3. trackdaze 3 months ago

    With coal plant utilisation down and global capacity additions about to irreversibly turn negative it wont be long until coal shipments in volume and value go negative.

  4. Gregory J. OLSEN Esq 3 months ago

    The crazy thing is that they are shooting themselves in the foot by their own recalcitrance. Their fantasy serves nobody any good. Sheer madness!

    • Joe 3 months ago

      I want to see ‘The Climate Criminals’ ( The MCA and The COALition ) getting their day in Court in the very near future. Their willful disregard for the health and well being of the planet and citizenry…jail time!!!!

  5. There is nothing wrong with coal itself.
    However, it should always be burned with mandatory CCS.
    And effective filtering of any harmful content from the smoke stack.
    Modern coal plants show that this is possible, with todays technology.

    So, WHY does Australia not export this technology with its coal?

    IPCC scientists concluded that CCS is necessary anyway
    And that is still useful when coal plants start burning biomass.
    Then the power becomes CO2 negative.
    Extracting CO2 from the biosphere is necessary anyway, so installing mandatory CCS at all large CO2 emitters is a no regret policy.
    Cheap fossil power will become a bit more expensive, but that helps renewable to become more competitive, and drive fossil power off the market, where possible

    • Joe 3 months ago

      CCS hasn’t been shown to be commercially viable so it is FairyLand talk. I remember an earlier article here in the pages of Renew Economy where a coal industry exec debunked the whole idea of CCS…it just ain’t gonna happen. We don’t need to extract CO2 if we stop our emissions in the first place, so to keep burning FF is just crazy.

      • No Joe, we burn a LOT of fossil fuel, so it is crazy to assume we can just stop burning it. Society will no accept it.
        We CAN however make the use of CCS mandatory. The coal plants have to install the technology. And fossil power will become more expensive, mandatory.
        And normal competition between more expensive fossil and renewables will decide how much they grow or leave the market
        Cl8mate neutral fossil power will only be useful to balance the variation in Renewable power

        • Peter Campbell 3 months ago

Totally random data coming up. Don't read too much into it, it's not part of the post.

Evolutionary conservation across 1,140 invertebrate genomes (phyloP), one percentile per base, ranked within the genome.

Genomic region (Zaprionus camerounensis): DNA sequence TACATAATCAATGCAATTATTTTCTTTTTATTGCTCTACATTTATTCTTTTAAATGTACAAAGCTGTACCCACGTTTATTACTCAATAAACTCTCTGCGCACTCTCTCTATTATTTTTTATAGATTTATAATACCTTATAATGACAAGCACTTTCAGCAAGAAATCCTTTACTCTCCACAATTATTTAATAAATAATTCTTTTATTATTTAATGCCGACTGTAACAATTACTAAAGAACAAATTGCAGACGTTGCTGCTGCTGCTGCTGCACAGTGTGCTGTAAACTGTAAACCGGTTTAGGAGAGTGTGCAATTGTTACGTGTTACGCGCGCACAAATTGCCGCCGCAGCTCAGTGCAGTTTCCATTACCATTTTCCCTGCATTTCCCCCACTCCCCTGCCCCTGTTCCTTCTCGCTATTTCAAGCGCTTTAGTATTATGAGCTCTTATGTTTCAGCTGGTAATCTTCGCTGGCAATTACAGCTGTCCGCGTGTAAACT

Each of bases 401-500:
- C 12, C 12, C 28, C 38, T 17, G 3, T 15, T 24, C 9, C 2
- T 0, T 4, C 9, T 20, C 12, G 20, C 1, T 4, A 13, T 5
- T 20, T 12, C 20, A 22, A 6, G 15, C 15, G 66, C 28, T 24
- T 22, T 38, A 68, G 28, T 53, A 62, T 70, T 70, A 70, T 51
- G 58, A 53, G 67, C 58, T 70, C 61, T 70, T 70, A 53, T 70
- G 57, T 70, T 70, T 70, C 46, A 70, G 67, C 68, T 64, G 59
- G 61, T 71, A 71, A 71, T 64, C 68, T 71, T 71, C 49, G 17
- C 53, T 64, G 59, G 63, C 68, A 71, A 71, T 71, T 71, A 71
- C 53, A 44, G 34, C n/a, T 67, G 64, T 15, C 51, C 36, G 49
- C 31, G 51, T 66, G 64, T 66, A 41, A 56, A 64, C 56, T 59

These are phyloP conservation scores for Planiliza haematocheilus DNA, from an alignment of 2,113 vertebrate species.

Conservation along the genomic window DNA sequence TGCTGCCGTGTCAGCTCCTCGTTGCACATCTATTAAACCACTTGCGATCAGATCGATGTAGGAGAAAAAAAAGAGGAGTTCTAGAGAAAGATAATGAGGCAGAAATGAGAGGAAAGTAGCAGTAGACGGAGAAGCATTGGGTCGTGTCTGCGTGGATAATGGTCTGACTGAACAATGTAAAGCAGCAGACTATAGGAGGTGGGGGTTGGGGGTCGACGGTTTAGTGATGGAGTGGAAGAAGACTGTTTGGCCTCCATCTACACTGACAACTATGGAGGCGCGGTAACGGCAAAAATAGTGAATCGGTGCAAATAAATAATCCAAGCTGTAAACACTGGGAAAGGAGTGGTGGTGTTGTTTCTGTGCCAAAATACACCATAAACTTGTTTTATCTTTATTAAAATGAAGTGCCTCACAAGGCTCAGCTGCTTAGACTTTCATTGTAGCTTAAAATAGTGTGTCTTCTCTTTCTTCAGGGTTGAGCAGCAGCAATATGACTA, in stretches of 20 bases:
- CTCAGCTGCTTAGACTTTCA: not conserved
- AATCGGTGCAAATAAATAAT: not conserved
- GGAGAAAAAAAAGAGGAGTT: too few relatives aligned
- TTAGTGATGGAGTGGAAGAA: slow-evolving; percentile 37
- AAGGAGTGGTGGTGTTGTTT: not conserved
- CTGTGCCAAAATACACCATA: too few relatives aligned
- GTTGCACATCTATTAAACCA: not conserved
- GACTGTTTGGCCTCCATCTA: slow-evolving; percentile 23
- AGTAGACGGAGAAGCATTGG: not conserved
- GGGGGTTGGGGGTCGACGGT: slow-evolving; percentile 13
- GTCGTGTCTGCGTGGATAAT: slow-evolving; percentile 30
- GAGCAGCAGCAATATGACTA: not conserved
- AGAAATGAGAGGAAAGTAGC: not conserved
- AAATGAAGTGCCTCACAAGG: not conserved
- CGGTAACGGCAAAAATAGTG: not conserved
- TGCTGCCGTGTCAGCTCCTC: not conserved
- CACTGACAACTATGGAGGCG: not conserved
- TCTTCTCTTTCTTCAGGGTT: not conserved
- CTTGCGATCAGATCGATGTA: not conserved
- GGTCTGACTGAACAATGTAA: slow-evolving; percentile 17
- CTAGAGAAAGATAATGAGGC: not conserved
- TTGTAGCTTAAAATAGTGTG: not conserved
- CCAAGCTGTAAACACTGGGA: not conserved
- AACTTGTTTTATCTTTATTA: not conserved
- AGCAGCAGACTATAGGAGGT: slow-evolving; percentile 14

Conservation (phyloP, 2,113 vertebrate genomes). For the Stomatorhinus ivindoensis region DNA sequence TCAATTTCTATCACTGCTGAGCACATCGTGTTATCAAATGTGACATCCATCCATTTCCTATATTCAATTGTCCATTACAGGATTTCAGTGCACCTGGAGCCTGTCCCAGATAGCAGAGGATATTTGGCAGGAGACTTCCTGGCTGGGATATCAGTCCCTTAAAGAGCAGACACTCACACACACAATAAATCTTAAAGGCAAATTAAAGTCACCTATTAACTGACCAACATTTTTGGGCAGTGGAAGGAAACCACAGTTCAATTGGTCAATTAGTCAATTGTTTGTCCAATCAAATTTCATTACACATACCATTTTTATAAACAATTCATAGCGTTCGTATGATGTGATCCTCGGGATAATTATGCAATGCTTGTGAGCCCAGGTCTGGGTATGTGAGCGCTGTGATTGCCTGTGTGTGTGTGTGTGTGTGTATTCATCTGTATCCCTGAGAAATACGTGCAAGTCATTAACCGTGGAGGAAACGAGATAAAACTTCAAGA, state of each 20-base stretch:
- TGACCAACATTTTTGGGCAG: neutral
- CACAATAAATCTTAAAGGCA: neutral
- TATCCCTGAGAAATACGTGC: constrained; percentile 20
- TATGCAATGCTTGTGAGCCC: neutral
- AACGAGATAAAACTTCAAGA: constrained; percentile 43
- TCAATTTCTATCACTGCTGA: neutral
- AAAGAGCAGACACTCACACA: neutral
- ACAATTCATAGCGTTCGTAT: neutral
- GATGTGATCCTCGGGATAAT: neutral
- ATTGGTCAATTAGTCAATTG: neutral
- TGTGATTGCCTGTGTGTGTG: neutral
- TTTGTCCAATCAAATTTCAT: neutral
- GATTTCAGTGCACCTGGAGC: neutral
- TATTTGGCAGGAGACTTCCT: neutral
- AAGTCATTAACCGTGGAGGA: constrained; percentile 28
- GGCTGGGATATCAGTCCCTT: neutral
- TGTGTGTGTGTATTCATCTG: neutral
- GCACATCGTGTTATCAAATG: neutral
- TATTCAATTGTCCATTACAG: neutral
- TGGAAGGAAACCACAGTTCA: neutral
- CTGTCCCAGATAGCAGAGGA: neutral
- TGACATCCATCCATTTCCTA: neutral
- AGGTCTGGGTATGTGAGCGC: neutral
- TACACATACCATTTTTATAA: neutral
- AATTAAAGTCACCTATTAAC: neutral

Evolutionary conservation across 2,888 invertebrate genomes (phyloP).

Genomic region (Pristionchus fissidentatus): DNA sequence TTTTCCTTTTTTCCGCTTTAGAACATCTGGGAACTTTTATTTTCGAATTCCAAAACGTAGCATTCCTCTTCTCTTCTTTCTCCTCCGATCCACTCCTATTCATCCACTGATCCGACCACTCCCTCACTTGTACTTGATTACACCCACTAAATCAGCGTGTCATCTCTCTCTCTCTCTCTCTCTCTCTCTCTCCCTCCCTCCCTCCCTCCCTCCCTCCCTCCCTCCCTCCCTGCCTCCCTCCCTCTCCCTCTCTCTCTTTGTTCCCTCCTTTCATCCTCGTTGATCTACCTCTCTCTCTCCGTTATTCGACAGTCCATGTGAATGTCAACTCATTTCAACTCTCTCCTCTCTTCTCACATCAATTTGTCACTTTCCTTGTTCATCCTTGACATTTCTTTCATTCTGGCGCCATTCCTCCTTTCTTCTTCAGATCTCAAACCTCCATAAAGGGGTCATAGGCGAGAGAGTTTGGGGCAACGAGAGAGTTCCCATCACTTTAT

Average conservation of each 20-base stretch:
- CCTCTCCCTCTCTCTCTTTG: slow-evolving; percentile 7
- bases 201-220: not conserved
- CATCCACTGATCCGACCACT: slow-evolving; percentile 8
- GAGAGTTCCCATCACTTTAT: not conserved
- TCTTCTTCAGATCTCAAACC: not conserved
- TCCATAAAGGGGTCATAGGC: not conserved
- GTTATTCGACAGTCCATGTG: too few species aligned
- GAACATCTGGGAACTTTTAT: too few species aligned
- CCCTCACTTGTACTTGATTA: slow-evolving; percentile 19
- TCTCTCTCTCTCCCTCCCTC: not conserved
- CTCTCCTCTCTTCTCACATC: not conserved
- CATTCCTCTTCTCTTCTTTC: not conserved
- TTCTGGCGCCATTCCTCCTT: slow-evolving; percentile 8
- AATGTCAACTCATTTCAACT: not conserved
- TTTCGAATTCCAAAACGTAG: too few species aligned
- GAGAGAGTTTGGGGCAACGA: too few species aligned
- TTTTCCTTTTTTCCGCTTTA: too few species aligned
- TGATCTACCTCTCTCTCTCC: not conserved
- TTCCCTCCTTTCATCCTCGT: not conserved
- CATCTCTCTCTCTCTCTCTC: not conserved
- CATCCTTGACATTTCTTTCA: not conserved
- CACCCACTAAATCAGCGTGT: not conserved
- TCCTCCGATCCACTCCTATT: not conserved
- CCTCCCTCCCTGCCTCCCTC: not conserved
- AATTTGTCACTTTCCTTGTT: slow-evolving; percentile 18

The crazy thing is to assume we can keep burning coal. Clearly we can’t. CCS is energy intensive. The laws of thermodynamics mean it will always be so. It takes a substantial fraction of the power output of a coal power station to run the CCS. Renewables are cheaper already without adding another 30% to the fuel cost burden.

          • David Boxall 3 months ago

            The solution is obvious. Next to your coal-fired power plant, you build a nuclear plant to power the CCS gear.

          • Joe 3 months ago

            You serious? A Nu Clear power plant next to every Coal power plant…you dreaming or what.

          • David Boxall 3 months ago

            It’s a joke Joe.

          • Joe 3 months ago

            Got it.

          • Yes Peter CCS is energy intensive. But that is a problem for the coal plant operator.
            He has to innovate the way he does CCS.
            And compete with renewables
            Probably power from coal with CCS is more expensive than renewable power. That too is a problem of the coal plant operator.
            When renewables grow climate neutral power will be pushed back to the niche we call “storage”

          • PLDD 3 months ago

            “Probably power from coal with CCS is more expensive than renewable power. That too is a problem of the coal plant operator.”

            A standard Coal power station is already more expensive than renewable in terms of the long run economics of the projects – that is why banks have stated they won’t lend the money as the assets will become stranded and the money will be lost.

            So CCS is not economically viable for the private sector. The only way they will get built is with government money. And as a tax payer I would prefer my government not to waste my taxes on such projects.

          • The real price power users have to pay, depends on government regulations, and the regional price of coal.
            In the US coal is more expensive than natural gas.
            En Europe natural gas is more expensive than coal.

            Agreed that in theory renewable power is the most low cost power, but regulations distort that fact.
            Furthermore the world can not have power all the time, with only renewables.
            And renewable power should not be commercial only.
            Turbines and solar panels work automatically, so power users can simply own them, and generate their own power, when possible.
            That leaves a real market for additional power, from the cheapest dispatchable power sources, power plants that burn fuel.
            Because we have a climate problem, together, CCS should be mandatory, not dependent on free choice in the private sector.
            CCS should be mandatory, because it is Best Available Technology

          • PLDD 3 months ago

            Fuel costs are only part of the cost, capital, operating, maintenance, and site remediation costs are also very important factors that affect th3 wholesale price. Renewables are lower cost because their are no fuel costs – either gas or coal, maintenance costs are far lower and site remediation is very low cost – no residual pollutants in the soil/water table to clear.

            Commercial sized solar farms are established in all countries and are very mature technologies. Plants that combine wind and solar plus a bit of storage are very capable of supplying despatchable power 24×7 and do so in many countries. These are cheaper than coal, gas or nuclear and they are getting cheaper every year. One of the reasons many US coal and nuclear power companies are facing bankruptcy is that the combination of renewables with gas peaking plants has undercut their prices so much. The same is true in some European countries and India and China.